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Centre’s cure for congested cities: Build townships

india Updated: Jan 30, 2009 00:41 IST
Naresh Kamath
Naresh Kamath
Hindustan Times
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The Centre has a solution to decongest the overcrowded cities. It would now concentrate on improving facilities of satellite townships near the mega cities.

The Central Planning Commission has given a go-ahead to the Centre’s plan and will soon unveil the plans.

This was highlighted at the inauguration of Municipalika-2009, a seminar on urban governance, at the Bandra-Kurla Complex in Bandra.

M. Ramchandran, secretary, Urban Development, Government of India, said now the Centre would concentrate on townships to ease a city’s growing population.

“Along with the cities, we are also interested in developing these townships. We would soon allocate funds to them,” said Ramchandran.

There are seven mega cities including Mumbai, New Delhi, Kolkata, Chennai, Ahmedabad, Hyderabad and Bangalore. Mumbai has many satellite townships such as Navi Mumbai and Mira Road-Bhayander built to decongest the city.

However, they continue to be plagued by inadequate facilities such as irregular water supply and poor sewage disposal facility.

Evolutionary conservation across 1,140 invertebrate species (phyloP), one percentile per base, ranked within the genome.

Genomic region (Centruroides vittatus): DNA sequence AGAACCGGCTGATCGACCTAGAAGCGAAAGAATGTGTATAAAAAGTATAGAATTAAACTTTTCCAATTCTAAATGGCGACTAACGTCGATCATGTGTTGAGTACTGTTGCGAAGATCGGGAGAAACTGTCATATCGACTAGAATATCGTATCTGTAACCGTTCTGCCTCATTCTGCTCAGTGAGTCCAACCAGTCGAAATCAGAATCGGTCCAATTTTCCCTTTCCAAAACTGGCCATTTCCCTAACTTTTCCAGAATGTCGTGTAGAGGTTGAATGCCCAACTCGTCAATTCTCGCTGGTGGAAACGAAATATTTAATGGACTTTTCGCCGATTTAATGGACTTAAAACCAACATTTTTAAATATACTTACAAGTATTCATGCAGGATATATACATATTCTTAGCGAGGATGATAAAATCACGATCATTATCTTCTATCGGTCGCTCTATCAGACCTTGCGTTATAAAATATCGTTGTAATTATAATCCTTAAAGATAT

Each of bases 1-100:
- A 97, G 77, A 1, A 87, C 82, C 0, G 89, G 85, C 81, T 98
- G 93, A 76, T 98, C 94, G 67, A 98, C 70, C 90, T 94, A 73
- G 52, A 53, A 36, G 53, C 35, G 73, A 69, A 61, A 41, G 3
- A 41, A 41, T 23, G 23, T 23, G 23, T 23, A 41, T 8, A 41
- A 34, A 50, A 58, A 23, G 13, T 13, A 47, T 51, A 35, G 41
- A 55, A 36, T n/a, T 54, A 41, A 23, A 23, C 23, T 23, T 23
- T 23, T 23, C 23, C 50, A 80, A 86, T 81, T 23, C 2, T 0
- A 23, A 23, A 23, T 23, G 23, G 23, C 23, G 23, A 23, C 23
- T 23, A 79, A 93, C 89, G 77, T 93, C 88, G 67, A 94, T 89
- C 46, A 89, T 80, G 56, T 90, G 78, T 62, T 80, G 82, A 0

Even transport facilities at these places are poor and people do not want to stay at these places.

Ramchandran regretted that the middle-class citizens were being deprived from affordable houses in a city like Mumbai. “Slums are mushrooming across the city and it is seen that 98 per cent of the poor have no housing facilities,” he added.

Mukesh Mathur, professor, National Institute of Urban Affairs, echoed the same views. “Currently, the cities have become overcrowded and it is necessary to shift the population. Measures such as affordable housing coupled with adequate water supply and sanitation with improved infrastructure facility is necessary,” he said.

He said that schemes like industrial belts and Special Economic Zones (SEZs) are necessary in these times.

The seminar was attended by municipal commissioners from Mumbai, Surat and Ahmedabad.

Mumbai municipal chief Jairaj Phatak said the city got less funding compared to other developed cities of the world. “This creates a problem is offering services,” he said.